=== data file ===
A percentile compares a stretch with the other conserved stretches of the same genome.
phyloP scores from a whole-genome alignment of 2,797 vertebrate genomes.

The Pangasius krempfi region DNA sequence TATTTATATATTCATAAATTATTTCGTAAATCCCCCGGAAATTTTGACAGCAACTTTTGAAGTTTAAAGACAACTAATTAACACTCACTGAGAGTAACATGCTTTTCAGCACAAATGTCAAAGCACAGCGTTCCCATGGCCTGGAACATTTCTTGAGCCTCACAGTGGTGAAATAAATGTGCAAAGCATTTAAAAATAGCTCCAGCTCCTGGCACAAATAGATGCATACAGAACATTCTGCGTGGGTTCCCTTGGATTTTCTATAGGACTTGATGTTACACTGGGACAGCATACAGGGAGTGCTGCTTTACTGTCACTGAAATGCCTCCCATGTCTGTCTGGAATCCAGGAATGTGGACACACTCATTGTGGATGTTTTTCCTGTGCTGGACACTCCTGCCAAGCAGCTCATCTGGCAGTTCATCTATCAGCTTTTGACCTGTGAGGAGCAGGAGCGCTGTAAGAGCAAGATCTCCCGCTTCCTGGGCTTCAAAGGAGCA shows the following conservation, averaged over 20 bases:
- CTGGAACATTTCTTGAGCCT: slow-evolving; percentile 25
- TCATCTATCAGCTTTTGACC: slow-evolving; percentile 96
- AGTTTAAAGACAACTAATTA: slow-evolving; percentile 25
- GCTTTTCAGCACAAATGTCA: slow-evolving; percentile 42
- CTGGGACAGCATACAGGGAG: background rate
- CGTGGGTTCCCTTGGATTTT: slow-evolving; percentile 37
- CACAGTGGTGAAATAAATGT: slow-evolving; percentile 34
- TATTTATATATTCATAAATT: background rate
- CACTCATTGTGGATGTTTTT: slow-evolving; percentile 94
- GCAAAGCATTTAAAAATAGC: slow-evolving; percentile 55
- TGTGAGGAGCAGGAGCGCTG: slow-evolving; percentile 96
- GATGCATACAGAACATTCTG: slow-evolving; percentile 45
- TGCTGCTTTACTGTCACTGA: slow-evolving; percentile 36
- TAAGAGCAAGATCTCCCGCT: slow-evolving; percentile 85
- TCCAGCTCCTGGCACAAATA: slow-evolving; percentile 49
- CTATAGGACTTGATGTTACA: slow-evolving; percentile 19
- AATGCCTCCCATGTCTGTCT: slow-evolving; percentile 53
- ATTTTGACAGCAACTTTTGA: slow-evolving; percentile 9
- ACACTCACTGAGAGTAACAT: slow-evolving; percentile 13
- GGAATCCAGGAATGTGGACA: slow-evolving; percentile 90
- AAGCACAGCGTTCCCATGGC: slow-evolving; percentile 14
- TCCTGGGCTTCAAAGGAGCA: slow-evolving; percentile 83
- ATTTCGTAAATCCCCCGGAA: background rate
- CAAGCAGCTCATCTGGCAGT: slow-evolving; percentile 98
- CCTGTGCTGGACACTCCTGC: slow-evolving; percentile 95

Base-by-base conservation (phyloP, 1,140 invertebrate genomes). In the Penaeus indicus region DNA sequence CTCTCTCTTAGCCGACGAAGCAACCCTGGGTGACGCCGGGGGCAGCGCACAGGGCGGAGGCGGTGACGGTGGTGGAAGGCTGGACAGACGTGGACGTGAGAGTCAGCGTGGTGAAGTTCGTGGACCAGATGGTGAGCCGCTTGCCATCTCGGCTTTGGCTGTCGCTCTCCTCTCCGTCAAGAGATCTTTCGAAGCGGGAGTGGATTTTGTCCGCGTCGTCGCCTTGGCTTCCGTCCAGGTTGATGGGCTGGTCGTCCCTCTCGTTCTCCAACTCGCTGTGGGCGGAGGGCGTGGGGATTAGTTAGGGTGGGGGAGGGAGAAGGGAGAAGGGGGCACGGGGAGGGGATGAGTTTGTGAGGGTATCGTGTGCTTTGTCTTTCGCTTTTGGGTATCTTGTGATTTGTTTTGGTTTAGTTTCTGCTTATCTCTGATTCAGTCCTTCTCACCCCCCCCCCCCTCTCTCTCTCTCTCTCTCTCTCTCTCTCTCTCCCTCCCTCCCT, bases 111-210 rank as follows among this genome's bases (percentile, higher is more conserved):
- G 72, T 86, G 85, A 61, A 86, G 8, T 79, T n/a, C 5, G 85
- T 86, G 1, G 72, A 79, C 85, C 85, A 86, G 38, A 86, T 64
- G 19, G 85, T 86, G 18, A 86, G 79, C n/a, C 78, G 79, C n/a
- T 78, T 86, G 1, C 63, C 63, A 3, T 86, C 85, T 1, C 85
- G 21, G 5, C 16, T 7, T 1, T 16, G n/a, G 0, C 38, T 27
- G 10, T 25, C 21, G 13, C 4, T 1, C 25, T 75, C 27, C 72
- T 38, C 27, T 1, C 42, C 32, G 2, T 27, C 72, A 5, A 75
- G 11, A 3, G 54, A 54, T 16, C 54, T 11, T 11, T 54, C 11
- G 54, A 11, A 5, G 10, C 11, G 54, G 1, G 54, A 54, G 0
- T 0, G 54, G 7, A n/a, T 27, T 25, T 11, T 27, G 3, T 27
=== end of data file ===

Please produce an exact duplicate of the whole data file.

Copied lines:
A percentile compares a stretch with the other conserved stretches of the same genome.
phyloP scores from a whole-genome alignment of 2,797 vertebrate genomes.

The Pangasius krempfi region DNA sequence TATTTATATATTCATAAATTATTTCGTAAATCCCCCGGAAATTTTGACAGCAACTTTTGAAGTTTAAAGACAACTAATTAACACTCACTGAGAGTAACATGCTTTTCAGCACAAATGTCAAAGCACAGCGTTCCCATGGCCTGGAACATTTCTTGAGCCTCACAGTGGTGAAATAAATGTGCAAAGCATTTAAAAATAGCTCCAGCTCCTGGCACAAATAGATGCATACAGAACATTCTGCGTGGGTTCCCTTGGATTTTCTATAGGACTTGATGTTACACTGGGACAGCATACAGGGAGTGCTGCTTTACTGTCACTGAAATGCCTCCCATGTCTGTCTGGAATCCAGGAATGTGGACACACTCATTGTGGATGTTTTTCCTGTGCTGGACACTCCTGCCAAGCAGCTCATCTGGCAGTTCATCTATCAGCTTTTGACCTGTGAGGAGCAGGAGCGCTGTAAGAGCAAGATCTCCCGCTTCCTGGGCTTCAAAGGAGCA shows the following conservation, averaged over 20 bases:
- CTGGAACATTTCTTGAGCCT: slow-evolving; percentile 25
- TCATCTATCAGCTTTTGACC: slow-evolving; percentile 96
- AGTTTAAAGACAACTAATTA: slow-evolving; percentile 25
- GCTTTTCAGCACAAATGTCA: slow-evolving; percentile 42
- CTGGGACAGCATACAGGGAG: background rate
- CGTGGGTTCCCTTGGATTTT: slow-evolving; percentile 37
- CACAGTGGTGAAATAAATGT: slow-evolving; percentile 34
- TATTTATATATTCATAAATT: background rate
- CACTCATTGTGGATGTTTTT: slow-evolving; percentile 94
- GCAAAGCATTTAAAAATAGC: slow-evolving; percentile 55
- TGTGAGGAGCAGGAGCGCTG: slow-evolving; percentile 96
- GATGCATACAGAACATTCTG: slow-evolving; percentile 45
- TGCTGCTTTACTGTCACTGA: slow-evolving; percentile 36
- TAAGAGCAAGATCTCCCGCT: slow-evolving; percentile 85
- TCCAGCTCCTGGCACAAATA: slow-evolving; percentile 49
- CTATAGGACTTGATGTTACA: slow-evolving; percentile 19
- AATGCCTCCCATGTCTGTCT: slow-evolving; percentile 53
- ATTTTGACAGCAACTTTTGA: slow-evolving; percentile 9
- ACACTCACTGAGAGTAACAT: slow-evolving; percentile 13
- GGAATCCAGGAATGTGGACA: slow-evolving; percentile 90
- AAGCACAGCGTTCCCATGGC: slow-evolving; percentile 14
- TCCTGGGCTTCAAAGGAGCA: slow-evolving; percentile 83
- ATTTCGTAAATCCCCCGGAA: background rate
- CAAGCAGCTCATCTGGCAGT: slow-evolving; percentile 98
- CCTGTGCTGGACACTCCTGC: slow-evolving; percentile 95

Base-by-base conservation (phyloP, 1,140 invertebrate genomes). In the Penaeus indicus region DNA sequence CTCTCTCTTAGCCGACGAAGCAACCCTGGGTGACGCCGGGGGCAGCGCACAGGGCGGAGGCGGTGACGGTGGTGGAAGGCTGGACAGACGTGGACGTGAGAGTCAGCGTGGTGAAGTTCGTGGACCAGATGGTGAGCCGCTTGCCATCTCGGCTTTGGCTGTCGCTCTCCTCTCCGTCAAGAGATCTTTCGAAGCGGGAGTGGATTTTGTCCGCGTCGTCGCCTTGGCTTCCGTCCAGGTTGATGGGCTGGTCGTCCCTCTCGTTCTCCAACTCGCTGTGGGCGGAGGGCGTGGGGATTAGTTAGGGTGGGGGAGGGAGAAGGGAGAAGGGGGCACGGGGAGGGGATGAGTTTGTGAGGGTATCGTGTGCTTTGTCTTTCGCTTTTGGGTATCTTGTGATTTGTTTTGGTTTAGTTTCTGCTTATCTCTGATTCAGTCCTTCTCACCCCCCCCCCCCTCTCTCTCTCTCTCTCTCTCTCTCTCTCTCTCCCTCCCTCCCT, bases 111-210 rank as follows among this genome's bases (percentile, higher is more conserved):
- G 72, T 86, G 85, A 61, A 86, G 8, T 79, T n/a, C 5, G 85
- T 86, G 1, G 72, A 79, C 85, C 85, A 86, G 38, A 86, T 64
- G 19, G 85, T 86, G 18, A 86, G 79, C n/a, C 78, G 79, C n/a
- T 78, T 86, G 1, C 63, C 63, A 3, T 86, C 85, T 1, C 85
- G 21, G 5, C 16, T 7, T 1, T 16, G n/a, G 0, C 38, T 27
- G 10, T 25, C 21, G 13, C 4, T 1, C 25, T 75, C 27, C 72
- T 38, C 27, T 1, C 42, C 32, G 2, T 27, C 72, A 5, A 75
- G 11, A 3, G 54, A 54, T 16, C 54, T 11, T 11, T 54, C 11
- G 54, A 11, A 5, G 10, C 11, G 54, G 1, G 54, A 54, G 0
- T 0, G 54, G 7, A n/a, T 27, T 25, T 11, T 27, G 3, T 27